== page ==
Liz WheelerAnthrozoology student Liz Wheeler launched a podcast challenging listeners to address animal welfare issues.

Student project advocates for animal welfare

What to do during a pandemic if you have always been interested in animal welfare issues and want to further your formal education on this subject? Ottawa resident Liz Wheeler took advantage of online courses and registered for UWindsor’s Certificate in Anthrozoology.

“I have a very strong thirst for knowledge and always love to learn,” says Wheeler. “I’ve attended webinars as many times as I possibly can, but I really wanted to take some time for myself and dedicate it to getting a formal education.”

Wheeler has always been interested in animal welfare. Her first job was working at Ottawa Humane, her local humane society.

“The anthrozoology courses were a perfect fit,” says Wheeler. “Every day I’m learning something new, and I truly enjoy it so much. I’m going to be devastated after completing my capstone report and presentation.”

Wheeler’s capstone project, “Ottawa for the Animals,” is an advocacy initiative that encourages local community members to complete a 30-day challenge. She started planning the daily topics in December before the course had started and contacted the people she was interested in interviewing in early January. No one declined to be interviewed for the challenge.

The challenge included a daily podcast, approximately 10 minutes in length, on Instagram from January 31 to March 1. Each guest was related to the different daily topic Wheeler had chosen, and included a different challenge to the community, all related to animal welfare.

“The interview clips are meant to get the basic knowledge about a topic out,” says Wheeler. “There's also a resource document for people who are intrigued about that topic or want to take further action, and there are links to additional information that users can check out. The 30-Day Challenge will remain on Instagram indefinitely.”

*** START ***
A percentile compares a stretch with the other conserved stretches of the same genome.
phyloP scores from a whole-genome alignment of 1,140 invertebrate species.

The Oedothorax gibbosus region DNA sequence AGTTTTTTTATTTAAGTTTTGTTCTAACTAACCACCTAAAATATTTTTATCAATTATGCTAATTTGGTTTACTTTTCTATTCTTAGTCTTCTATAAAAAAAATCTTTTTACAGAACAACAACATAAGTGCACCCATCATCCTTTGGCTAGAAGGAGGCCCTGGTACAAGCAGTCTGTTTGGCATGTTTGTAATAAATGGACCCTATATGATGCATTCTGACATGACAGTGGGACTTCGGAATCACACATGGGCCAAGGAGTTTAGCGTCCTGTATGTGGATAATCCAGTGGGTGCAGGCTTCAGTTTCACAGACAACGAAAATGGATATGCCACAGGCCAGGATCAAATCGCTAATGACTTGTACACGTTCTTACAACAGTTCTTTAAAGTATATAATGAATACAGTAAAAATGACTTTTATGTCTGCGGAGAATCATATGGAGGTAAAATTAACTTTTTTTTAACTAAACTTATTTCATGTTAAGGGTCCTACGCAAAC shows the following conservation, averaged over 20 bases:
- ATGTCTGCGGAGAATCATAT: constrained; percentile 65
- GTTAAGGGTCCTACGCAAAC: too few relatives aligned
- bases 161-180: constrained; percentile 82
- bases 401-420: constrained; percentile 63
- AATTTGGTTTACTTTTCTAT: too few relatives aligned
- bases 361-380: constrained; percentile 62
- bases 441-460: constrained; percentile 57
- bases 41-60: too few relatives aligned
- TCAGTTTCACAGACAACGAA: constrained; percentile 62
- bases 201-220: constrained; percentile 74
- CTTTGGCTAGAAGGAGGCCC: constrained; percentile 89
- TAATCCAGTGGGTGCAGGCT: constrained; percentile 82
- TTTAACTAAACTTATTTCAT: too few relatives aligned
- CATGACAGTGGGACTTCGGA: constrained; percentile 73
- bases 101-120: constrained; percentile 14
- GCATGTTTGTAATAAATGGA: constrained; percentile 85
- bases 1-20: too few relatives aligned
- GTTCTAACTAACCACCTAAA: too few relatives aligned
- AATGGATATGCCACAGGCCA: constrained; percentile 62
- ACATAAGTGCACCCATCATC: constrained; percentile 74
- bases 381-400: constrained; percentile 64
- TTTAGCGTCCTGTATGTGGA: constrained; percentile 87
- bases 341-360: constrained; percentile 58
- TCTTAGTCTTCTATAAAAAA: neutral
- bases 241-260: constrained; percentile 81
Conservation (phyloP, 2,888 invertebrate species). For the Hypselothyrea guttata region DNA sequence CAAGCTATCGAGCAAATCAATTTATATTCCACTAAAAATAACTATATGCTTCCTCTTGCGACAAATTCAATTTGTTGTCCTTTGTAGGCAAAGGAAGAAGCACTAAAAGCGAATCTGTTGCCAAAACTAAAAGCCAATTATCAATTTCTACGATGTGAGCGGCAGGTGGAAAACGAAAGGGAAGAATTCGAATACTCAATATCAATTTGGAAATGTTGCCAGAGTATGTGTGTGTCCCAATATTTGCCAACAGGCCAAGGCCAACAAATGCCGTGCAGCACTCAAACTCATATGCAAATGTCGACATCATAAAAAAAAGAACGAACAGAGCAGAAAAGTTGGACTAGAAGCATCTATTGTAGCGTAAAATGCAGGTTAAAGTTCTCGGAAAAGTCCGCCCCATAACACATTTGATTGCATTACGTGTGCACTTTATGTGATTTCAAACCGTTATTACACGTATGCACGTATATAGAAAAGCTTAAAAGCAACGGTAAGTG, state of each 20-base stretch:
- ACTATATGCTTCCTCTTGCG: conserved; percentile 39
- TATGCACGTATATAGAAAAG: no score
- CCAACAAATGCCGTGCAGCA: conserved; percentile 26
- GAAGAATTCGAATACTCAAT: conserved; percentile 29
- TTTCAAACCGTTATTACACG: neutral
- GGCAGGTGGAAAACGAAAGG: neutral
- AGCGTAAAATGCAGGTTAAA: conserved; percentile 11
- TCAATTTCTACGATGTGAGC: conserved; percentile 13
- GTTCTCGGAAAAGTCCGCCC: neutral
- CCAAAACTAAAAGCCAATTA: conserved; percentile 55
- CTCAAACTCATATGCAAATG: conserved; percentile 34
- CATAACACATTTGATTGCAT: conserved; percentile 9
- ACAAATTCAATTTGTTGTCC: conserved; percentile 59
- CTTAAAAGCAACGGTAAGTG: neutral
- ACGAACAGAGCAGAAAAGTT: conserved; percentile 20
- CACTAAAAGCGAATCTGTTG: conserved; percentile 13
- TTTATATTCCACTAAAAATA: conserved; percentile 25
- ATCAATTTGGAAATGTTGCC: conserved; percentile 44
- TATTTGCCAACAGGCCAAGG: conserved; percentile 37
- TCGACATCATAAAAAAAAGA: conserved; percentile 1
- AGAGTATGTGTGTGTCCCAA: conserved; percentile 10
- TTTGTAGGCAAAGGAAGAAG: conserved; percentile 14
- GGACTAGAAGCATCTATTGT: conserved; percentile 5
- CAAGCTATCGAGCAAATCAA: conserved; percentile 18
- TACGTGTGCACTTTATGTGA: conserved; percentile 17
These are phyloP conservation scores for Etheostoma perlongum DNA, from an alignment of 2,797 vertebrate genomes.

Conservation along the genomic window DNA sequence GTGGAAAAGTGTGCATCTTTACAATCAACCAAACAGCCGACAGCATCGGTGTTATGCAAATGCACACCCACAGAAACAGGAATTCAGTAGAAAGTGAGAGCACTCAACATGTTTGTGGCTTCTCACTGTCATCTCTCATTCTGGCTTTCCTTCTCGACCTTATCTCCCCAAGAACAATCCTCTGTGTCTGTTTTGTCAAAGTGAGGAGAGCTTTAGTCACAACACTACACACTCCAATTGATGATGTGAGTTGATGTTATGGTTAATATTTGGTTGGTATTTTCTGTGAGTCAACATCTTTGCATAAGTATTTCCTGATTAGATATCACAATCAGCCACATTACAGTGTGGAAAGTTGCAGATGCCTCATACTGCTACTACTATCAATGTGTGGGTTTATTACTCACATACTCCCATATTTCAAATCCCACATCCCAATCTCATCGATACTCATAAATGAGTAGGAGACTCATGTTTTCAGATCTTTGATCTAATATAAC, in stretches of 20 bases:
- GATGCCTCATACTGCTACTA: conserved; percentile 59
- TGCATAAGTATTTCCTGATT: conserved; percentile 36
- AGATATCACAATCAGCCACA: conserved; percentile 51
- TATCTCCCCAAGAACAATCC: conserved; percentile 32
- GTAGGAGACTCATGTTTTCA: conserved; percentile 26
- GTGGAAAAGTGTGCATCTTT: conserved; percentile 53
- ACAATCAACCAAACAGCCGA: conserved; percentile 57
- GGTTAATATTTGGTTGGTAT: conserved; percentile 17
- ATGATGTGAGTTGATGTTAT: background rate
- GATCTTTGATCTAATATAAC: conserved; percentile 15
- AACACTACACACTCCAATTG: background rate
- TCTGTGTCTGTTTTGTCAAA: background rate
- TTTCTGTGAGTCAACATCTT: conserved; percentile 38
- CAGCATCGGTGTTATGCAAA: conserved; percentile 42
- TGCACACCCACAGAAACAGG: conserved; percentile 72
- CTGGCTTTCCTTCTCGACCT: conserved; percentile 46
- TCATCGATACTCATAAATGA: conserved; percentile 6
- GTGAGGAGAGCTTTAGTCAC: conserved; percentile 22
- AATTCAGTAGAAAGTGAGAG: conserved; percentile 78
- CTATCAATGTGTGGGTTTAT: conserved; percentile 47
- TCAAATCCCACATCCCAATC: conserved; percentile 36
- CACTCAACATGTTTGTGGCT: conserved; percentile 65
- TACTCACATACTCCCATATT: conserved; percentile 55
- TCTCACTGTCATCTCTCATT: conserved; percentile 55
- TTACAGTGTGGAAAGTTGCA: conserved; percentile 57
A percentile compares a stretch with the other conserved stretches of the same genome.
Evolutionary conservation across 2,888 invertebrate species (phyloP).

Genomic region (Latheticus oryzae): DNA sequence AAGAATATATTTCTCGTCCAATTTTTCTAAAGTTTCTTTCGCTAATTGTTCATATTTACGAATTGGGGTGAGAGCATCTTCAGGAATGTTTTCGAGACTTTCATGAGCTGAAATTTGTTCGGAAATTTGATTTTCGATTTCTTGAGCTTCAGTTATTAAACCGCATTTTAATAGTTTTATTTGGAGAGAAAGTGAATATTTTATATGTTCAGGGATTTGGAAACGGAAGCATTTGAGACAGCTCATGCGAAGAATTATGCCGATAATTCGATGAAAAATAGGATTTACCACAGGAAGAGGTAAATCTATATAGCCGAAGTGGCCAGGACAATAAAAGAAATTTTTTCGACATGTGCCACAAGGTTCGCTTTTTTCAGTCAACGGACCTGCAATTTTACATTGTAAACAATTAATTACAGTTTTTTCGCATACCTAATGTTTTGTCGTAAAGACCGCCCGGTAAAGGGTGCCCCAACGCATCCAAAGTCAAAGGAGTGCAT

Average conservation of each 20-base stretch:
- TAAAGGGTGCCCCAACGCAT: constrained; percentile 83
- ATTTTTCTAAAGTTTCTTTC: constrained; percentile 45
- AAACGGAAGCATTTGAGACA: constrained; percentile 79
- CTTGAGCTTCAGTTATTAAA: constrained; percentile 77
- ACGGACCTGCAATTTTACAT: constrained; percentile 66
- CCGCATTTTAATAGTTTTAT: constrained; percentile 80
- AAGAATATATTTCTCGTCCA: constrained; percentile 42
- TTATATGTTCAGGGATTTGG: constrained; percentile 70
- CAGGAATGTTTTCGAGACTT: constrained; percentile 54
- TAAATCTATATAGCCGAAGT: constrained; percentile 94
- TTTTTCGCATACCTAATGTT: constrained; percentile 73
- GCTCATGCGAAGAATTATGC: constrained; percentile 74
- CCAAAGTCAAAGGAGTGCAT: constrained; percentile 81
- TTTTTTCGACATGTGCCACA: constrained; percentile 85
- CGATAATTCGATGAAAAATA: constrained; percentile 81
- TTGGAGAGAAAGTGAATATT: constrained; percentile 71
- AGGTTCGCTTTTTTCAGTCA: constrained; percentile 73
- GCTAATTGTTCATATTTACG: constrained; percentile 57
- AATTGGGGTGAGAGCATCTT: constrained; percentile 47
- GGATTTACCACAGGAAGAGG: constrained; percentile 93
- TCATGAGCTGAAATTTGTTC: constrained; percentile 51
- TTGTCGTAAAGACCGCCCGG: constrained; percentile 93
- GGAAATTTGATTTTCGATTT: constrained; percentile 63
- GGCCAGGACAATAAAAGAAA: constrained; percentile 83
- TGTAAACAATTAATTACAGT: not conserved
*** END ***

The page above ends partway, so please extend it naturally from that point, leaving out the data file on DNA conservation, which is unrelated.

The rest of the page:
Wheeler used online design software Canva to design posts, but drew all of the images of the animals by hand.

“I was going to talk about mink farming with one of the experts, so I thought ‘I’m going to draw a mink.’ That took time. I had to learn how to draw a mink,” she explains. “It’s been about two full months of doing stuff every single day, but I’m so happy I chose to do this capstone project.”

Wheeler’s project impressed professor Beth Daly.

“It is visually appealing, her interviews and podcast are so professional, and it truly embodies what I was hoping students would do for this course, which is to encapsulate or summarize their knowledge and understanding of everything they’ve learned so far in anthrozoology,” Dr. Daly says.

Wheeler is currently completing the capstone project report and preparing to present it to classmates in person on the UWindsor campus closer to the end of this semester.

To be able to have time to take the required courses to complete the certificate, Wheeler left one job and started working part-time for as its philanthropy officer, with responsibility for fundraising and stewardship. She credits her employer’s support of her studies and accommodating her class schedule as one reason for her success.

—Susan McKee